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Cordaid Afghanistan

Uruzgan Ten Years Later: an Assessment After the Dutch Military Departure

Ten years after the departure of the Dutch military presence from Uruzgan Province, Afghanistan, The Liaison Office (TLO), an Afghan research and civil society organisation, conducted a rapid assessment at the behest of Cordaid between August and October 2020.

TLO has examined the state of governance, service provision, the economy, development and security in Uruzgan, and the shift that has occurred a decade after the Dutch withdrawal.


On the whole, the security situation in Uruzgan has deteriorated, with the Afghan state ceding control of much of the province to the Taliban. The government is limited to district centres, close to Army bases.

“Right now, everything in Uruzgan is multiplied by zero.” 

Tribal elder in Khas Uruzgan district

Taliban rule over the area has limited opportunities for women and girls, and the economy has suffered greatly from Taliban control over roads, the continued fighting in the province and drought.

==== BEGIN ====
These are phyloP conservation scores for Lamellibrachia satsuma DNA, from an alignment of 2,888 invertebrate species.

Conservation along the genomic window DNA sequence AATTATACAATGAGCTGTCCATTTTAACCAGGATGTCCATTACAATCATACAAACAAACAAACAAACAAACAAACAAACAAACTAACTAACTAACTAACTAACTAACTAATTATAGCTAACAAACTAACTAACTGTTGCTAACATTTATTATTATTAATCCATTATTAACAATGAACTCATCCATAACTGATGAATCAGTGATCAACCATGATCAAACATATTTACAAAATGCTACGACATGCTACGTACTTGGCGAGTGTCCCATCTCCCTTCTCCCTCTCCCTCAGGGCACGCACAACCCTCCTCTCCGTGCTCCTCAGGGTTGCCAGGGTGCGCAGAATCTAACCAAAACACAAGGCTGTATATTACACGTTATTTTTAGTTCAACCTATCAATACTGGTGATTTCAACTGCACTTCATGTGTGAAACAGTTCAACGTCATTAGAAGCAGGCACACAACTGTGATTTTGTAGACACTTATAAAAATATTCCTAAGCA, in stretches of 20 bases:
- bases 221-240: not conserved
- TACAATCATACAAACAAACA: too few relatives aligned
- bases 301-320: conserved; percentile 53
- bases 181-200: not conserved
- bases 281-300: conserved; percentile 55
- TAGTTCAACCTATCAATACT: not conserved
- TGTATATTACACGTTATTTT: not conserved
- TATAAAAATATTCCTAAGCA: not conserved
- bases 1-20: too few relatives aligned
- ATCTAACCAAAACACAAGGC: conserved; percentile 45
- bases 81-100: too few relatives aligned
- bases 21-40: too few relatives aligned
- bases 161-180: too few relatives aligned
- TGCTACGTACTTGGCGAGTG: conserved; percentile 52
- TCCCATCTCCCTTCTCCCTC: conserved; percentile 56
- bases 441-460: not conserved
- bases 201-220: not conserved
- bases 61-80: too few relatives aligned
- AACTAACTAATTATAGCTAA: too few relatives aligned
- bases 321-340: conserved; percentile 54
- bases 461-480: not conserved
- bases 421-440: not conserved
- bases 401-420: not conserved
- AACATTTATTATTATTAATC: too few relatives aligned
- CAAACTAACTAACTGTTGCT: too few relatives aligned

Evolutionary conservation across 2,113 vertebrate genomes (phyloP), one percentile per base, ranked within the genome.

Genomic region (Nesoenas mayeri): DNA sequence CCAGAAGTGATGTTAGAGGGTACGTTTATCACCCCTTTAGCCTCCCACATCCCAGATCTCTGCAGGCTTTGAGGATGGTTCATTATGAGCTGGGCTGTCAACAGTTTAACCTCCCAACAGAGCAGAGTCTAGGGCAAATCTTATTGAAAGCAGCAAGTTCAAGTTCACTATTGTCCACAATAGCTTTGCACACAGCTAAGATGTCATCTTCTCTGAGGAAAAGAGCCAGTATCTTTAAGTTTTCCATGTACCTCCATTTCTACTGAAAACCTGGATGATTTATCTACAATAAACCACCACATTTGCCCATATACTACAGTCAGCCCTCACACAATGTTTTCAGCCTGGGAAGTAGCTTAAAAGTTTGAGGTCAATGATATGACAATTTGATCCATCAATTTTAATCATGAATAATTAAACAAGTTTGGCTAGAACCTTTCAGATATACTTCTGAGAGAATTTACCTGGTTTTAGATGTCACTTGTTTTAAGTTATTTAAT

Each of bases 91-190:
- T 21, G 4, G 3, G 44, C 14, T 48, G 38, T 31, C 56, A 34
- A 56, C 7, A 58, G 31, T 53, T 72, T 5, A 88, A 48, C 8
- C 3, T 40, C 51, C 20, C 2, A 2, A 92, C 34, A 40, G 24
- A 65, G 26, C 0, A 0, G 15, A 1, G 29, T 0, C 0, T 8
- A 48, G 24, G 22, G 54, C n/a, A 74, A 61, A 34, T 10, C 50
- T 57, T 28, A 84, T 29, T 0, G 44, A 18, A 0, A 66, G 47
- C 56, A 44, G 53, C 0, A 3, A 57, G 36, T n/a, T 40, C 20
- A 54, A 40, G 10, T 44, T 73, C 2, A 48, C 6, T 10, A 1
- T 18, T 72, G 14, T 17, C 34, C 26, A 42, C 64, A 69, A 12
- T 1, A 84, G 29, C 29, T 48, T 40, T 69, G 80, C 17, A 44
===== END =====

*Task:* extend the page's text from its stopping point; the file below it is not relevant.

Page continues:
Lasting legacy

While Uruzgan faces grave challenges at present, some of which appear more severe than in 2006, there are also bright spots. The report demonstrates that despite the negative trend in security, international actors, including the Dutch, made a lasting impact in the province. Roads, education and health infrastructure, and improvements in the professionalism of the police all resulted from investment by the international community.

While the Taliban have not allowed girls and young women to return to school, they have made concessions to allow schooling for boys, and overall education has improved over the past 10 years. In comparison to 2006 and 2010, the number of health professionals working and services functioning across the province has grown drastically, particularly in antenatal and post-partum care.

While many Afghan and international NGOs have left the province or ceased activities, there are remnants that continue to work on education, health, women’s empowerment and humanitarian response to this day.

What now?

The report stresses that the impact of development initiatives in Afghanistan should not be underestimated. Some initiatives left a lasting legacy, which will not be undone despite the Taliban’s hold on the province. However, there is a need for continued engagement and support, and there must be a willingness among donors to be patient to see the seeds of their work come to fruition years down the line. There are opportunities to ensure meaningful change, but they may only lead to results in the future.

-> Read the report

-> Read the article in de Volkskrant on 10 years after the Dutch departure from Uruzgan